• shutterstock_125481890Sitting in an adult worship service…The need to sit still for extended time in less than comfortable seating would represent a major challenge for kids with sensory processing difficulties. In Catholic churches, attendees typically shake hands with those in their immediate area as a sign of peace and incense may be burned on special occasions.
  • Special events…Vacation Bible School typically combines high levels of physical activity with high levels of sensory stimulation. Weekend retreats and mission trips in outdoor camp environments without the creature comforts of home may be very difficult for kids with sensory processing differences.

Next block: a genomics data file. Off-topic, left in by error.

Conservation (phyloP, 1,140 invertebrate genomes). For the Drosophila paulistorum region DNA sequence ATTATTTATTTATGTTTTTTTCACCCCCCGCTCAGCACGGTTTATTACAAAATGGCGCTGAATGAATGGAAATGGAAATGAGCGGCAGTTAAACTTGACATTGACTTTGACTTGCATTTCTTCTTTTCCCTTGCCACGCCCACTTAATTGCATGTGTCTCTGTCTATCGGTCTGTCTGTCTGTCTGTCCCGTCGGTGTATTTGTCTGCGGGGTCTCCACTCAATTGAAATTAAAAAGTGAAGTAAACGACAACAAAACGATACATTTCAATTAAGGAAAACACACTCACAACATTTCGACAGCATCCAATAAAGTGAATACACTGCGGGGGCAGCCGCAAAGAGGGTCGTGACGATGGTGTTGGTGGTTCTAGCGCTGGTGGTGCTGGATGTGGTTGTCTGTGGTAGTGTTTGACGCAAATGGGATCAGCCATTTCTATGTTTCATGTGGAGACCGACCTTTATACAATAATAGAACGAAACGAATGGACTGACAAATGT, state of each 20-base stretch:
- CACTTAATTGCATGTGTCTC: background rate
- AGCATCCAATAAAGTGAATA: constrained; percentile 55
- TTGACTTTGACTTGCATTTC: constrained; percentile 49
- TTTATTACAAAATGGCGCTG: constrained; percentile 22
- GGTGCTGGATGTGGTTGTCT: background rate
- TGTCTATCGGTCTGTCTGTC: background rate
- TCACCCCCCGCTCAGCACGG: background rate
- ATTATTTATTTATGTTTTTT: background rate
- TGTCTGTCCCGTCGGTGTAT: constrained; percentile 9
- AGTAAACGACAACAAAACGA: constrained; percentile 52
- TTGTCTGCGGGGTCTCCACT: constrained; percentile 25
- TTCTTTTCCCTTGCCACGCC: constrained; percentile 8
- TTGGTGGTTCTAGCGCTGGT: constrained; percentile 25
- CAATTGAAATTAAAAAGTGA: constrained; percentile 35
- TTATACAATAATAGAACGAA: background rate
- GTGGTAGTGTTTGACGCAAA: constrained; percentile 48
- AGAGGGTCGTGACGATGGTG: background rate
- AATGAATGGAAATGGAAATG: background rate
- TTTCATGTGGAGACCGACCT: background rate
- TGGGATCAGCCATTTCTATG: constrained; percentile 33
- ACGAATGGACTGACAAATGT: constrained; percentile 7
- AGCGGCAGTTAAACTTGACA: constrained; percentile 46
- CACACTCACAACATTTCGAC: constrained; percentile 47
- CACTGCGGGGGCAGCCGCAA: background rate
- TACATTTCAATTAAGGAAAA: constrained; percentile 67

Our former colleague and well-known disability ministry expert Harmony Hensley authored a two-part guest blog early last year (available here and here) on Church…A Hostile Environment? All too often, church represents a hostile environment for kids with sensory processing difficulties and their families.

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Square Peg Round HoleKey Ministry has assembled a helpful resource on the topic of Asperger’s Disorder and Spiritual Development. This page includes the blog series Dr. Grcevich and Mike Woods developed for Key Ministry, links to lots of helpful resources from other like-minded organizations, and Dr. Grcevich’s presentation on the topic from the 2012 Children’s Ministry Web Summit. Click here to access the page!

About Dr. G